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Mark Morris Dance Group

'L'Allegro, il Penseroso ed il Moderato'

with the Kennedy Center Opera House Orchestra and the Washington Bach Consort Chorus

by Carmel Morgan

January 26, 2012-- Opera House, John F. Kennedy Center for the Performing Arts, Washington, DC

If the test of good choreography is wanting to see a dance over and over and over again, then Mark Morris passes that test with “L’Allegro, il Penseroso ed il Moderato,” his 1988 masterwork to the music of George Frideric Handel and the poems of John Milton. Morris, his dancers, and his collaborators (set design by Adrianne Lobel, costume design by Christine Van Loon, and lighting design by James F. Ingalls) all deserve an A+. The standing ovation following the January 2012 performance at Washington’s Kennedy Center certainly reflected that grade.

Lobel’s set design provided a series of mat board-inspired borders that framed different sections of the dance. Scrims also dropped and raised, further providing structure for the contemporary baroque-driven work. The music may be old, but Morris’s choreography gives it vibrancy. The feelings Milton referred to in his poems, of course, still exist today. We all know the feelings of mirth and melancholy, for example. And the phrase “[w]ith wanton heed, and giddy cunning” very fittingly describes the mood of this Morris work (and perhaps Morris himself?).

By chance, I was seated almost directly behind Morris during the performance (and during the second half behind pregnant dancer Lauren Grant, who is now on leave). There was no mistaking Morris for anyone else, especially in his neon-hued pink shirt. Although I had my eyes on the dancers, I could not help but glance at Morris now and then. He seemed very attuned to the music. I noticed a little head nod here and there, and an occasional flick of a conductor’s wrist. Morris is well known for his love of music, and it’s his connection to music that makes him able to miraculously translate music into the language of dance. When you’re watching a Morris work, you’re transported. His movement traces the music (arms hiccup in syncopated beats) and plays with it, too (dancers engage in edgy antics – not in time to the music, but in the spirit of it). In the end, you feel you’ve grasped the music, or even inhabited it.

In the first part of “L’Allegro,” the dancers appeared in earthy browns, purples, golds, and blues. The women wore flowy mid-length dresses in a single color, with a second color peeking beneath the hem. In the peppier second part, the dancers appeared in the same designs, this time in Easter egg colors. The lighting changed, too, between the parts. Part Two seemed brighter, in accordance with its more jovial vibe.

I loved seeing repeated elements in the work. A peculiar sort of lunge, with one hand extended to the floor and the other on back of a hip, struck me as appealing, and I happily spied it several times. Another thing I loved was the use of humor. There were too many moments that spread a grin across my face to count! One favorite bit of humor: dancers became a landscape – I saw hills and trees – through which other dancers moved. Hounds? Oh, yes, men crawled on their hands and knees, hurtling about like eager dogs on a hunt. This picture was hilarious, and perfectly executed. Also bringing a wide grin to my face (and tons of laughter from the audience) was a sequence in which male dancers slapped each other and smacked each other’s rear ends. They then quickly made up, swinging hands. This brought a welcome departure from the decorum of the piece. Dallas McMurray, in an endearing solo, delivered another favorite bit of quirkiness. His gestures were unambiguously bird-like. He jumped in tiny circles, flapped his arms, and titled his head at an angle. He did it resplendently. Such fun moments truly embodied the ebullience of the music.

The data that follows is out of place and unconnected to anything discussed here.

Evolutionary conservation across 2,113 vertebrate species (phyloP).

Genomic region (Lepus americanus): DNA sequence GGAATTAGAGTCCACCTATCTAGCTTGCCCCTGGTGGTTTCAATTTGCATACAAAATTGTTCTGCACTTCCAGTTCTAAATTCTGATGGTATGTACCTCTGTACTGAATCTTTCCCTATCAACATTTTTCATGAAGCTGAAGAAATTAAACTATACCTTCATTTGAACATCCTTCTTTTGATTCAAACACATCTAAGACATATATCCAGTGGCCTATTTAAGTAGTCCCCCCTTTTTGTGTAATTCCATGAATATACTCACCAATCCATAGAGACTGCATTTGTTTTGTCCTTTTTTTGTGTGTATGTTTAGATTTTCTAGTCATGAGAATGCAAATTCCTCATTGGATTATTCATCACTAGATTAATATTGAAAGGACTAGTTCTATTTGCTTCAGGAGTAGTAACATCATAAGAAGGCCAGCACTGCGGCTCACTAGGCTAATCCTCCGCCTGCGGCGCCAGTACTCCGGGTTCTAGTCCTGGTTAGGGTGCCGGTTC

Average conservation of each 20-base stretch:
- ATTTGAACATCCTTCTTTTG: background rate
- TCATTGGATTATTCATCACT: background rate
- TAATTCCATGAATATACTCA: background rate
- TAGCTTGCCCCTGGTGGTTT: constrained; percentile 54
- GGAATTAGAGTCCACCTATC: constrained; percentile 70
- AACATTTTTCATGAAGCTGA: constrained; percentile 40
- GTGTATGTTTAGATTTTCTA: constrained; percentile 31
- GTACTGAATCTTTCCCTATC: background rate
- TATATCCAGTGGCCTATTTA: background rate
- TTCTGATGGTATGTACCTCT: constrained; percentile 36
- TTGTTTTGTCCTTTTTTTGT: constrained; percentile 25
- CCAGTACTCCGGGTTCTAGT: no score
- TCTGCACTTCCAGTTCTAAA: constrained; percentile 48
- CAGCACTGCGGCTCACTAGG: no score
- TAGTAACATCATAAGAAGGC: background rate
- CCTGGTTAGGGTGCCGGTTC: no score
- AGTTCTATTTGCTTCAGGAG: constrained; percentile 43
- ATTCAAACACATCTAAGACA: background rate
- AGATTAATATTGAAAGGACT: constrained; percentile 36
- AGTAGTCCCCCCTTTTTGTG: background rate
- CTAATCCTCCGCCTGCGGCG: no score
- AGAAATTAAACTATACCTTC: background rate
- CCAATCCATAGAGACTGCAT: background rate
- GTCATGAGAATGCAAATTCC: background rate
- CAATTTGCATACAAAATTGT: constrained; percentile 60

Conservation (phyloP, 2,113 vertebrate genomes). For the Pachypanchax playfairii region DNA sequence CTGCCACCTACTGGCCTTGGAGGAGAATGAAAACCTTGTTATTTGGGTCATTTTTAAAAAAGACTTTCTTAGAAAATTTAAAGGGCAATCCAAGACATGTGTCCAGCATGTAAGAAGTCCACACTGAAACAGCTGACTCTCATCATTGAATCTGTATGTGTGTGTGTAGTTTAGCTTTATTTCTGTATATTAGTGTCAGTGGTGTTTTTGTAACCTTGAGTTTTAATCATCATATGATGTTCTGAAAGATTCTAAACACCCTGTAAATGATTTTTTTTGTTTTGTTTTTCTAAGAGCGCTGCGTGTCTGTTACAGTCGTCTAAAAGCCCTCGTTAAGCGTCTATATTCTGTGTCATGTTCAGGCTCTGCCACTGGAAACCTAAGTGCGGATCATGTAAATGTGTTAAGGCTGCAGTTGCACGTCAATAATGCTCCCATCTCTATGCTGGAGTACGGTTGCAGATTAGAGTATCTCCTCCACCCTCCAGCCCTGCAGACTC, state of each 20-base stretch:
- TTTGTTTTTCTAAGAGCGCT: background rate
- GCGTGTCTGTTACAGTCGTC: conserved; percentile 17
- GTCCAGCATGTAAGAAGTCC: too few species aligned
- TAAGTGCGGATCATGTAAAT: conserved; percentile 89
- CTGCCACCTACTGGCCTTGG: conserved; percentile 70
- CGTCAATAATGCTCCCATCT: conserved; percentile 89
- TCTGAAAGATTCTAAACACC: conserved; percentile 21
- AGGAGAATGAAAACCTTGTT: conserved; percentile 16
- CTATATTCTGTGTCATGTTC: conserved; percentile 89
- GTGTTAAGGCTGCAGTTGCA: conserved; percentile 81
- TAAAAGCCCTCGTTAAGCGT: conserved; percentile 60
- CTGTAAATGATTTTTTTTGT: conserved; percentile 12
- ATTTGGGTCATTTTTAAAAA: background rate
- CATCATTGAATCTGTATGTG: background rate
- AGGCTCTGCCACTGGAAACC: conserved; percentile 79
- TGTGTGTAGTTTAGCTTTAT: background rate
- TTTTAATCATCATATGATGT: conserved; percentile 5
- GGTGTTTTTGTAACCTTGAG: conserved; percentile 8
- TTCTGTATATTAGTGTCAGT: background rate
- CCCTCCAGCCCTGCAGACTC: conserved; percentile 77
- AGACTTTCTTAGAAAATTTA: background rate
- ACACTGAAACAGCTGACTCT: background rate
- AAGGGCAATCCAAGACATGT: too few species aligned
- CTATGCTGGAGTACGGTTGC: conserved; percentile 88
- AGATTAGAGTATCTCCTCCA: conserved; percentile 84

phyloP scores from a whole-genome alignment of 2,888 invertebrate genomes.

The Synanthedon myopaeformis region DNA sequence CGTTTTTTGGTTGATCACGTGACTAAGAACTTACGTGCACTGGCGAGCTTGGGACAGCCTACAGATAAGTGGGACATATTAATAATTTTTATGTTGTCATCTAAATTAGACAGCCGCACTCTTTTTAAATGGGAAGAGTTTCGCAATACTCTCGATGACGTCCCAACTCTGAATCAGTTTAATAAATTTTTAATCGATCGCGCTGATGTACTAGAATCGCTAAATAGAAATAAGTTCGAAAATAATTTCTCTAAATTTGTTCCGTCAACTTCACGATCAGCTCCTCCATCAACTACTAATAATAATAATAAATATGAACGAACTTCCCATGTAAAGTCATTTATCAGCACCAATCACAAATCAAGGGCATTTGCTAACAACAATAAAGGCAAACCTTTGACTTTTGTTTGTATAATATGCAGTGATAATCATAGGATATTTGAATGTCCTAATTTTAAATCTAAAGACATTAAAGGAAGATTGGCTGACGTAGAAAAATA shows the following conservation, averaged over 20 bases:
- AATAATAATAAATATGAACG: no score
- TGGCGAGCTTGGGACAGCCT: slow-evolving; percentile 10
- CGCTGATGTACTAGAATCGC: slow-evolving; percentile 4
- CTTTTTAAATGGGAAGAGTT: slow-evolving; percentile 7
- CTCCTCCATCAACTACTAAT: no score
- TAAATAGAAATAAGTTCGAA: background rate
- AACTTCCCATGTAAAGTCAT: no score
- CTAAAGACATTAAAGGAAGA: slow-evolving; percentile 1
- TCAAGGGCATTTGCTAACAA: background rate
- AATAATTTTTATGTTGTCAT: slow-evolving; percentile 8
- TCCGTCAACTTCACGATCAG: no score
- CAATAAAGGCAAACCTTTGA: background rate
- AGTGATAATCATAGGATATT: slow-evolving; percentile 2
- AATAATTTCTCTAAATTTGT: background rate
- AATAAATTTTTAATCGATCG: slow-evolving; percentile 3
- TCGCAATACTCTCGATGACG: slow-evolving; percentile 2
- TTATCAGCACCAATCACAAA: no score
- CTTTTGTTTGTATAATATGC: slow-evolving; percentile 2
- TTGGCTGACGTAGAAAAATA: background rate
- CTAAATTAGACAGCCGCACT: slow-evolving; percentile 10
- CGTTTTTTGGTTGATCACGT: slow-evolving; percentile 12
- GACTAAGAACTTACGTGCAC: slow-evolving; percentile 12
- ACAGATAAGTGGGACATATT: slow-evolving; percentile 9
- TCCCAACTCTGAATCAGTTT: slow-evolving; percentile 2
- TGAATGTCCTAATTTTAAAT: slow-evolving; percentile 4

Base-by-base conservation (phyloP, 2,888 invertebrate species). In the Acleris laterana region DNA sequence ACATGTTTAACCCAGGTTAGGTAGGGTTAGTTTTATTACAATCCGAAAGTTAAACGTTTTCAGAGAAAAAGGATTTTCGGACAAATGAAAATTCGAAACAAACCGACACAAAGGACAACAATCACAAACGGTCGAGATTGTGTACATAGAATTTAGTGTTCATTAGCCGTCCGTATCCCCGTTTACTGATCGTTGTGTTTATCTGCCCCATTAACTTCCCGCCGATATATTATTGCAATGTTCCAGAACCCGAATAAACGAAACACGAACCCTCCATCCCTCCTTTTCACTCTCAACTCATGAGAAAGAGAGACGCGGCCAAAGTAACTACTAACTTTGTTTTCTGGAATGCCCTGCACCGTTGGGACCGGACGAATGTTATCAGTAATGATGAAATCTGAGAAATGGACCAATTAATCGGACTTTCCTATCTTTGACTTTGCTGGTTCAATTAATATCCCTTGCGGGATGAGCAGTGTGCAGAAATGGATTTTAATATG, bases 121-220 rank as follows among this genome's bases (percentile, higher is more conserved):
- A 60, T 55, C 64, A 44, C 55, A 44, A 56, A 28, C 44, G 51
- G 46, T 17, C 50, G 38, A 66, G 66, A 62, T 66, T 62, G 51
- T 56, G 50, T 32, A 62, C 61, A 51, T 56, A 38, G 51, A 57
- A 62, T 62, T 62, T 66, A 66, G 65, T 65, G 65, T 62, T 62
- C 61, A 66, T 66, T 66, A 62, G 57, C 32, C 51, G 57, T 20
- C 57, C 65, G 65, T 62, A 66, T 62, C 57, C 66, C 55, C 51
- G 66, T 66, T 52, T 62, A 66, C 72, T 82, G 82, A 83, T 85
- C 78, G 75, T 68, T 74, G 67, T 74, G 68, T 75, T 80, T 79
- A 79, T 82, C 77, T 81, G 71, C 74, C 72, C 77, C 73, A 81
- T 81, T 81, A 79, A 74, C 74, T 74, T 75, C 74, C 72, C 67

While I adore Morris’s plucky wit, if I had to choose, I would choose as my very favorite moments in “L’Allegro,” not the comedy, but the purely divine. Like a certain chord can make your heart sing, Morris can choreograph movement that makes your soul soar. In the first half, groups of women, assisted by a smoky scrim and smart lighting, became mirror images, one solid in the foreground, one faded in the background, as if seen through a prism. Trios of women spun round and round. Witnessing this was dizzying, in a good way, and it satisfied my desire for exquisite dancing. In the second half, the dancers assembled an “x.” In diagonals, they crossed in a kind of promenade. Their streaming past each other, lines merging and parting, moved me to tears. All I could think was that I wanted to see this breathtaking choreography again, and I hope I will!

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